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Uncrewed aerial vehicles, or drones, can potentially be equipped with sensors that detect physiological traces of injury.

Uncrewed aerial vehicles, or drones, can potentially be equipped with sensors that detect physiological traces of injury.


A multi-institutional team led by the University of Maryland (UMD) has been selected for the DARPA Triage Challenge, in which participants compete to develop novel methods of detecting injuries, particularly in mass casualty incidents, so that medical personnel can respond more quickly, efficiently, and precisely.

Dubbed RoboScout DTC, the UMD team will be part of the Systems Competition, one of three competitions in the Triage Challenge, and will focus its efforts on primary triage, in which medical personnel seek to identify and treat those most urgently in need of care.

In mass casualty incidents, whether civilian or military, triage needs often outstrip resources and place enormous strains on medical personnel. DARPA hopes to ease this burden by equipping uncrewed aerial vehicles (UAV), or drones, with stand-off sensors—that is, sensors capable of detecting subtle changes in heat or energy from a distance—and feeding the data to machines trained with perceptual algorithms.

RoboScout DTC is bringing together experts on robotics and automation, UAV ops, machine learning, and medical sensing to help make this vision a reality. One of only three university teams selected for funding by DARPA, it is led by Derek Paley, who is the Willis H. Young. Jr. professor of aerospace engineering education at UMD and also directs the Maryland Robotics Center (MRC), a research hub housed in the Institute for Systems Research.

Derek A. Paley, Willis H. Young, Jr. Professor of Aerospace Engineering Education and Director, Maryland Robotics Center

He will be supported in the effort by the drone ops team at the UMD UAS Research and Operations Center and its chief pilot, RoboScout DTC co-PI Darren Robey. UROC, which also collaborates with Paley and the Army Research Lab as part of the multi-institutional AI and Autonomy for Multi-Agent Systems (ArtIAMAS) program, has pioneered a number of novel UAS applications, including in environmental monitoring and delivery of organs for transplant.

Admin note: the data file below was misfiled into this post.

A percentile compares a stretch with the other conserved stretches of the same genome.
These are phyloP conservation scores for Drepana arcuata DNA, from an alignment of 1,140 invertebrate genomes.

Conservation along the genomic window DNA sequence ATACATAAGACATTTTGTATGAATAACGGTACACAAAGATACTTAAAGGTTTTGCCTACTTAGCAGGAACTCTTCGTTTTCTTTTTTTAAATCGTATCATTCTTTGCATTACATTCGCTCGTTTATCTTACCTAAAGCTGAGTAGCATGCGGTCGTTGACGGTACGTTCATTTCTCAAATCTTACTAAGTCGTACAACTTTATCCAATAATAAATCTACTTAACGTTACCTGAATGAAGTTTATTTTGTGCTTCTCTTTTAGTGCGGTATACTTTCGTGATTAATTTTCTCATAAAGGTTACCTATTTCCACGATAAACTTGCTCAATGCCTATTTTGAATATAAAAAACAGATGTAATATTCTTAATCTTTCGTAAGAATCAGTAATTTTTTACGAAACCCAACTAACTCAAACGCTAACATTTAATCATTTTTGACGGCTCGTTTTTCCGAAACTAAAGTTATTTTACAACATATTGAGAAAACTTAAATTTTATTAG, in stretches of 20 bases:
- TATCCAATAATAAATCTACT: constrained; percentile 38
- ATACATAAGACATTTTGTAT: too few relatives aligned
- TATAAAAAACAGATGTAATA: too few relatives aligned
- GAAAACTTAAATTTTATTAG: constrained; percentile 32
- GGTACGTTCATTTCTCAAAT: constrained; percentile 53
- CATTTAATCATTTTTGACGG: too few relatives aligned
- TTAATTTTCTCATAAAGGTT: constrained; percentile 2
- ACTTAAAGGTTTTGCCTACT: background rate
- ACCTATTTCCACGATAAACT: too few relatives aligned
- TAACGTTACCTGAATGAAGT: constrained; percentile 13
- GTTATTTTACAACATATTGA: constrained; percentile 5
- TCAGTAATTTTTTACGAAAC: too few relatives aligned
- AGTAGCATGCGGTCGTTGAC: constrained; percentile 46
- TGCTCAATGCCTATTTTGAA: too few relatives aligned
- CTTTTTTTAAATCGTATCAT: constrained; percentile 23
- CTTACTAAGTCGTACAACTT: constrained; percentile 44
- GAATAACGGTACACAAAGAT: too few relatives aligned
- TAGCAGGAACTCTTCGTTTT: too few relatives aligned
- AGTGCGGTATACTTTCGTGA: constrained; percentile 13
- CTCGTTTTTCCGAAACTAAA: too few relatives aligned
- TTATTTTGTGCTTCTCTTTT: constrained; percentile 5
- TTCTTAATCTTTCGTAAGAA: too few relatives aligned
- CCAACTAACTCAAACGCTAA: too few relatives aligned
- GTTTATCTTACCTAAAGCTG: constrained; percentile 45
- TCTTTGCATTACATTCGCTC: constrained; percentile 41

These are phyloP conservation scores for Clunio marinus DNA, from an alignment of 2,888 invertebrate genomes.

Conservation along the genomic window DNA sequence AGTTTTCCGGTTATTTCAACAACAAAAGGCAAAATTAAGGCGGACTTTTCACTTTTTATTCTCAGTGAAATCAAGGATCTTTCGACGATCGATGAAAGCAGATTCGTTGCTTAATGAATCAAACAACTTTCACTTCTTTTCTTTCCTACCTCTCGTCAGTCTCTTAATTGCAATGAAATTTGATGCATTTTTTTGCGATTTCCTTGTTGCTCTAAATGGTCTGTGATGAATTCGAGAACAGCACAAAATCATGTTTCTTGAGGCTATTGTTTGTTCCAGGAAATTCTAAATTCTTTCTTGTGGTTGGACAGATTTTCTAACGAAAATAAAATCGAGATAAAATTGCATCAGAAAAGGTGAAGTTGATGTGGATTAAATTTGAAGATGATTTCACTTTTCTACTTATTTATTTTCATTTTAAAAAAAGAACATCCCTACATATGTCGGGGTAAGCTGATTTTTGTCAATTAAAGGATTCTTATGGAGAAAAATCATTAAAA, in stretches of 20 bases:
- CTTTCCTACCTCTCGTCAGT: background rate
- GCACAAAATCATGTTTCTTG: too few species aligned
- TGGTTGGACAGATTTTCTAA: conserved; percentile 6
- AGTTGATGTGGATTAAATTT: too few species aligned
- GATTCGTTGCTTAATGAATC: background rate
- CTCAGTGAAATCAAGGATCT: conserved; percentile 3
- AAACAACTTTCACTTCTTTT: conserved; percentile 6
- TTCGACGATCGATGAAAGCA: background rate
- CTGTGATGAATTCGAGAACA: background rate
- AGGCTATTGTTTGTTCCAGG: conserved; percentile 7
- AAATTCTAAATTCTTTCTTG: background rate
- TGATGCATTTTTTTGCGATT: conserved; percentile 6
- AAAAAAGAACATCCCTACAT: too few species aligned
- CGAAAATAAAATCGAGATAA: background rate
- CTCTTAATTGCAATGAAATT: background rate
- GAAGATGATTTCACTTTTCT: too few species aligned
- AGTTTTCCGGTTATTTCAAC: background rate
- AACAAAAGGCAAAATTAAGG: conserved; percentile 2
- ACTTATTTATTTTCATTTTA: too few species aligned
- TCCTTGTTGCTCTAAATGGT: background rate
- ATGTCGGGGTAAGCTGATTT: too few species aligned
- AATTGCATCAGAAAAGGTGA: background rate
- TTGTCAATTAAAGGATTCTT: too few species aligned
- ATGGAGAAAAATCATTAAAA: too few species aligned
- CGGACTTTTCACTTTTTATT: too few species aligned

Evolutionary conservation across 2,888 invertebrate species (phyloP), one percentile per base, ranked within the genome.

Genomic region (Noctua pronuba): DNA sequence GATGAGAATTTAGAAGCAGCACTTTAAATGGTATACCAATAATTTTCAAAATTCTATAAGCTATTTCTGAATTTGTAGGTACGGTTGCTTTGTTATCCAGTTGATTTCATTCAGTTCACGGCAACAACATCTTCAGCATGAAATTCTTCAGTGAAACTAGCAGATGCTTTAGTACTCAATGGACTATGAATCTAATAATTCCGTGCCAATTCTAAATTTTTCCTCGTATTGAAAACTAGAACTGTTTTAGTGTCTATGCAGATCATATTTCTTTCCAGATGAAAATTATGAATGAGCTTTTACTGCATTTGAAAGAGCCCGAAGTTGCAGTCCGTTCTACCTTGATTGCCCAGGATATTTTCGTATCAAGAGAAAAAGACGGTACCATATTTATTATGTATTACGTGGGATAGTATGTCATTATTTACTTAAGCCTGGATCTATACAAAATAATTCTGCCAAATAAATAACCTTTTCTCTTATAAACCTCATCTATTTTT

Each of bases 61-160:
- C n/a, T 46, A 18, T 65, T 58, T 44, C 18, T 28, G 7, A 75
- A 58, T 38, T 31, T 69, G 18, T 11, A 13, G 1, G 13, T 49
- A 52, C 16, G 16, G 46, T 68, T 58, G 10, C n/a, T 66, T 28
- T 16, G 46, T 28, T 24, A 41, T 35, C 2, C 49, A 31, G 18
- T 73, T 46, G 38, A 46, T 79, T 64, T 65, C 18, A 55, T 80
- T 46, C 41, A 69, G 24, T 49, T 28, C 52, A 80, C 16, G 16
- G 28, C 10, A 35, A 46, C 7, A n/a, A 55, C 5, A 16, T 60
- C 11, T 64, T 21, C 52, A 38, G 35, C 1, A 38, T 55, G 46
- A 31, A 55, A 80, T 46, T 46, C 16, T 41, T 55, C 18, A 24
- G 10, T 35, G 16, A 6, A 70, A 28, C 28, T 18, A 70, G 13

UMD Distinguished University Professor Dinesh Manocha (computer science/electrical and computer engineering) is also a co-PI, bringing his long-standing expertise on perception-based machine learning and multi-agent coordination to the endeavor. Manocha will train perception algorithms to integrate data from multiple stand-off sensor streams to generate assessment of injuries in real time. 

 Other key personnel include Bruce Lynch, director of USAF CSTARS Baltimore, and Sarah Murthi, a University of Maryland Medical System (UMMS) surgeon and assistant professor at University of Maryland Shock Trauma. Both will contribute their expertise on medical sensing and triage procedures.

“Being selected for the DARPA Triage Challenge is an honor and an opportunity to showcase the aerial and ground autonomy capabilities that MRC has developed over the past few years of working with our local partners at the Army Research Laboratory,” Paley said. “Especially new and exciting is the partnership we’ve established with UMMS to be able to equip our drones and robots with state-of-the-art algorithms for assessment of vital signs and injuries.” 

 “The fundamental research results generated by participating in this challenge have the potential to improve first responders’ ability to provide life-saving interventions in mass casualty incidents,” he said.

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November 14, 2023

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